Monday, July 16, 2018

Sickly Newark Grandmother Dies When Power Company Shuts Off Electricity

In the movie Goodfellas mobster Henry Hill, as played by Ray Liotta, explains in voiceover that the animating ethos of the Mafia, as exemplified by local Mob boss Paul Vario (Paul Sorvino) is "F*** you, pay me!!. The Mob exists to extract profit from its clients victims. There is no other reason. Utility companies on the other hand are not just only supposed to make money from customers. These companies actually do have a charge to help people and provide a public service. Profit should not be the only or highest purpose. When the Mafia deliberately kills someone or is indifferent to a person's death as a cost of business no one is surprised. That organization is working as designed. It is after all a criminal enterprise.You don't blame the shark for biting you. You blame yourself for swimming with the sharks. When a utility company does the same, though, it is not acting in concert with its charter. 

NEWARK — Linda Daniels had fallen behind on her electricity bills, her meter run up by medical equipment going around the clock and increasingly hot weather. But on July 3, her family said, they pulled together $500 to pay down her debts, believing it would maintain her service. Two days later, her electricity was shut off. It was a sweltering day and temperatures in Newark soared into the 90s. Ms. Daniels’s house was stifling, the air so stuffy that her daughter said it was difficult to breathe. Even more serious: Ms. Daniels relied on an oxygen machine, and it required electricity. 

Ms. Daniels, 68, had various ailments, including congestive heart failure, her relatives said, and in recent months she had been placed in hospice care as her health declined. Her doctors had not given her any indication of how long she had to live, relatives said, but her family wanted her to be comfortable and to be at home.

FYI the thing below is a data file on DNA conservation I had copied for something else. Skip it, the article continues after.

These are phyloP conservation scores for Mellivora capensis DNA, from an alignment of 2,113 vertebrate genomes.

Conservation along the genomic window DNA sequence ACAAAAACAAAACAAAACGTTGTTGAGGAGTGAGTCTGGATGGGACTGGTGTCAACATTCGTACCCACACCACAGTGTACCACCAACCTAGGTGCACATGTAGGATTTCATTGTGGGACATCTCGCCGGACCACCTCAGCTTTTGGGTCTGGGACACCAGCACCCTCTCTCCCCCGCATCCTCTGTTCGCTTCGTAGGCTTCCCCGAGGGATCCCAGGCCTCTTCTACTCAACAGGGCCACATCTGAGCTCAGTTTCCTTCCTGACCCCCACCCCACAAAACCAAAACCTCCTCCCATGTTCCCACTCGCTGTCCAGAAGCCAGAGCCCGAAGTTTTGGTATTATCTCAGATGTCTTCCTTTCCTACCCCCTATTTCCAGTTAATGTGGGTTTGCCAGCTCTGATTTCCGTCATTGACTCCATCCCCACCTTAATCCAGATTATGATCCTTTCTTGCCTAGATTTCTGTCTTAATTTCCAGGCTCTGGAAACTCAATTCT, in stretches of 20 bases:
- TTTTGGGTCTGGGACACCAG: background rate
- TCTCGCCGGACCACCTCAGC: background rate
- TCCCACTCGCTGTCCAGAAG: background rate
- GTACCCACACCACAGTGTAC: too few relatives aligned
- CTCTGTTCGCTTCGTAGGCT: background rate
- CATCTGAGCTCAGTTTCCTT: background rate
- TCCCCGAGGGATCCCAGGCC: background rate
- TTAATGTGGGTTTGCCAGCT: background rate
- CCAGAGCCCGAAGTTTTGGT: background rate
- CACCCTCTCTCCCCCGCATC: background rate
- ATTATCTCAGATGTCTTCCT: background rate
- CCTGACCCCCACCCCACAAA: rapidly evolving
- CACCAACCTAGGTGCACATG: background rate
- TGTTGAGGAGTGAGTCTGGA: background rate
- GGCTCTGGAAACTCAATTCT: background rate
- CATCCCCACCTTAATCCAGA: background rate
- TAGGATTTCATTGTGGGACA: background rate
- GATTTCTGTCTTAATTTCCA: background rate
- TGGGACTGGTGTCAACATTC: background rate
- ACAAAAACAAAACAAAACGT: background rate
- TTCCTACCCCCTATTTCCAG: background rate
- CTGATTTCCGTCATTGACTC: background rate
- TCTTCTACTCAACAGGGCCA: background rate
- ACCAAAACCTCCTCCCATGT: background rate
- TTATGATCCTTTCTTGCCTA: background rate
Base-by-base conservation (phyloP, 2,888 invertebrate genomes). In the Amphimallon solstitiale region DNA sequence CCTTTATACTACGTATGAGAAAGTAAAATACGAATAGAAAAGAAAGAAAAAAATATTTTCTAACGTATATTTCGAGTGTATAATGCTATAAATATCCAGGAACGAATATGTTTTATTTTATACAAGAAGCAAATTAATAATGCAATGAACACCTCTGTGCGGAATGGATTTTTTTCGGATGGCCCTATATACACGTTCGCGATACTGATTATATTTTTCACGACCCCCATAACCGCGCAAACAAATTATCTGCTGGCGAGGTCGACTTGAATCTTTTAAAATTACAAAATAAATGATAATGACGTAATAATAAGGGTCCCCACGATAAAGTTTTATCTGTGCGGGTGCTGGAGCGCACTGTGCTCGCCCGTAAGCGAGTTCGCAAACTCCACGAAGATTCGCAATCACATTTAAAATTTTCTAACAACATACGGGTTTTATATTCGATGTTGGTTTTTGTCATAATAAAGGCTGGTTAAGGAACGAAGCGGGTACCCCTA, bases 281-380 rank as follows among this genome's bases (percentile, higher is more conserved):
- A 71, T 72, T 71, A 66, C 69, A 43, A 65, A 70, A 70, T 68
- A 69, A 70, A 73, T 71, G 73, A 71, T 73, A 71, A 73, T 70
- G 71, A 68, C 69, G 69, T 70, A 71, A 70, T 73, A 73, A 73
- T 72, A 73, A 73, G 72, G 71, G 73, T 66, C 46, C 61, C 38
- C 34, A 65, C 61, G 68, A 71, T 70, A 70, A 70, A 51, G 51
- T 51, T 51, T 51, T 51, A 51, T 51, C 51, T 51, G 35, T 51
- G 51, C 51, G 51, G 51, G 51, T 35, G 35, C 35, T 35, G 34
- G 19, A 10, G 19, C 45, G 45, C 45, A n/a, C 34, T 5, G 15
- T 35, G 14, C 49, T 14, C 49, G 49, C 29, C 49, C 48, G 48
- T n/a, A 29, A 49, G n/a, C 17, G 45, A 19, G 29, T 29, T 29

Over several hours that day, her family said, Ms. Daniels gasped for air. Her relatives said they repeatedly called the power company, Public Service Electric and Gas, pleading for the electricity to be restored, only to be asked at one point to stop calling. 

Paramedics brought portable oxygen tanks but, by later that afternoon, Ms. Daniels was dead from heart failure. Toward the end, her relatives said, she was frightened, clutching her children’s hands. “It’s just very horrifying to my entire family,” her daughter, Desiree Washington, said. “I’m at my breaking point.” As the New Jersey Board of Public Utilities has started an investigation, Ms. Daniels’s family and the utility company have offered conflicting versions of the events leading to her death. 

The company has argued that Ms. Daniels’s customer account was severely delinquent and that the company had no evidence of her medical condition or need for an oxygen machine. Her family disputes those statements. 

Ms. Daniels’s family provided The New York Times with screen shots from a cellphone that appear to show bank records with a series of payments made to the company, including the one for $500 on July 3, as well as $300 in April, $250 in May and $400 in June.

The family also disputed the claim that the company was unaware of Ms. Daniels’s medical situation; they said that, several years ago, the company was informed that she needed a breathing machine to treat her sleep apnea. Ms. Washington said that an employee from the company had visited the house in June to discuss her outstanding balance and was told of Ms. Daniels’s medical needs. 
In New Jersey, according to the state Board of Public Utilities rules, residential service cannot be shut off on Fridays, Saturdays or Sundays; holidays or the day before; or if there is a medical emergency in the household.

The tragic tale of Linda Daniels' death serves as another reminder of how the lives of poor and/or Black people can be undervalued. No one really cares. This is the true cost of poverty; for some people a $1500 past due bill might as well be a $1.5 million past due bill. In either case they don't have the money and won't have it any time soon. I don't think that anyone should be able to use services and not pay. But (1) utilities have to be able to distinguish between emergency situations and grifters and (2) utilities must follow their own internal procedures as well as the law. It doesn't sound as if that happened here. It is unthinkable to me to watch a loved one die in terror holding my hand because some bureaucrat somewhere didn't care enough to do his or her due diligence.

That's the sort or thing that to paraphrase Mencken might make even the best of men snap, hoist the black flag and start slitting throats. Everyone will be on their best CYA behavior until this blows over. But it shouldn't blow over. Someone losing their job should be the least of consequences. But in reality that's all that might happen. And that's horrible. Like Stevie Wonder sang, "This place is cruel. Nowhere could be much colder."

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